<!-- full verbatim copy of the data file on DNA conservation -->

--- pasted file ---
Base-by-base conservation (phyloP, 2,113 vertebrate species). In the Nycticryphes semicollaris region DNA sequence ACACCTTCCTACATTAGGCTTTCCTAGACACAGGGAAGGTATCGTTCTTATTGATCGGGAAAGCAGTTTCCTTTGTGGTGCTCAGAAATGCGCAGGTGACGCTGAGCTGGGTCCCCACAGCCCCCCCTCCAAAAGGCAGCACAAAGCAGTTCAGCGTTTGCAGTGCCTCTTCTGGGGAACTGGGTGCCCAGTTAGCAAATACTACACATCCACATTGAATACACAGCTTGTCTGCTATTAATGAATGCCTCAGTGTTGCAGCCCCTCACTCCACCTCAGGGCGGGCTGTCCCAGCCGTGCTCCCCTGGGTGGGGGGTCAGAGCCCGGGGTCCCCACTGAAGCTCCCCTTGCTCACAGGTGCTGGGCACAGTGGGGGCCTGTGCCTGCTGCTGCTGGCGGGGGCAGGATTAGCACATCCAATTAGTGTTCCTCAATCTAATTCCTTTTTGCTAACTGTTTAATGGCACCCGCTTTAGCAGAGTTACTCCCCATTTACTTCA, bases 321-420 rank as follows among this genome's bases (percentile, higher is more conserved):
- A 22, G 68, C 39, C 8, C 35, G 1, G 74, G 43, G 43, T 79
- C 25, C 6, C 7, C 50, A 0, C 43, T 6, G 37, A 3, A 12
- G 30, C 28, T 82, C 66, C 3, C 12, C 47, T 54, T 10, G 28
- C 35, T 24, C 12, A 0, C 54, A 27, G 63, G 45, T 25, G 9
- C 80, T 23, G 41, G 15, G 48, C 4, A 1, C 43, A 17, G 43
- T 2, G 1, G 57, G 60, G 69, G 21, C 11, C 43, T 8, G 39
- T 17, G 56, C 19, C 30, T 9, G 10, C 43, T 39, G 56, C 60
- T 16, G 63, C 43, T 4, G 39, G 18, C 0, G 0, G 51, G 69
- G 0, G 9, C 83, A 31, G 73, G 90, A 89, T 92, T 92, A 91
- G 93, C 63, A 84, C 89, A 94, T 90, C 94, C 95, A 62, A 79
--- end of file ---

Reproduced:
Base-by-base conservation (phyloP, 2,113 vertebrate species). In the Nycticryphes semicollaris region DNA sequence ACACCTTCCTACATTAGGCTTTCCTAGACACAGGGAAGGTATCGTTCTTATTGATCGGGAAAGCAGTTTCCTTTGTGGTGCTCAGAAATGCGCAGGTGACGCTGAGCTGGGTCCCCACAGCCCCCCCTCCAAAAGGCAGCACAAAGCAGTTCAGCGTTTGCAGTGCCTCTTCTGGGGAACTGGGTGCCCAGTTAGCAAATACTACACATCCACATTGAATACACAGCTTGTCTGCTATTAATGAATGCCTCAGTGTTGCAGCCCCTCACTCCACCTCAGGGCGGGCTGTCCCAGCCGTGCTCCCCTGGGTGGGGGGTCAGAGCCCGGGGTCCCCACTGAAGCTCCCCTTGCTCACAGGTGCTGGGCACAGTGGGGGCCTGTGCCTGCTGCTGCTGGCGGGGGCAGGATTAGCACATCCAATTAGTGTTCCTCAATCTAATTCCTTTTTGCTAACTGTTTAATGGCACCCGCTTTAGCAGAGTTACTCCCCATTTACTTCA, bases 321-420 rank as follows among this genome's bases (percentile, higher is more conserved):
- A 22, G 68, C 39, C 8, C 35, G 1, G 74, G 43, G 43, T 79
- C 25, C 6, C 7, C 50, A 0, C 43, T 6, G 37, A 3, A 12
- G 30, C 28, T 82, C 66, C 3, C 12, C 47, T 54, T 10, G 28
- C 35, T 24, C 12, A 0, C 54, A 27, G 63, G 45, T 25, G 9
- C 80, T 23, G 41, G 15, G 48, C 4, A 1, C 43, A 17, G 43
- T 2, G 1, G 57, G 60, G 69, G 21, C 11, C 43, T 8, G 39
- T 17, G 56, C 19, C 30, T 9, G 10, C 43, T 39, G 56, C 60
- T 16, G 63, C 43, T 4, G 39, G 18, C 0, G 0, G 51, G 69
- G 0, G 9, C 83, A 31, G 73, G 90, A 89, T 92, T 92, A 91
- G 93, C 63, A 84, C 89, A 94, T 90, C 94, C 95, A 62, A 79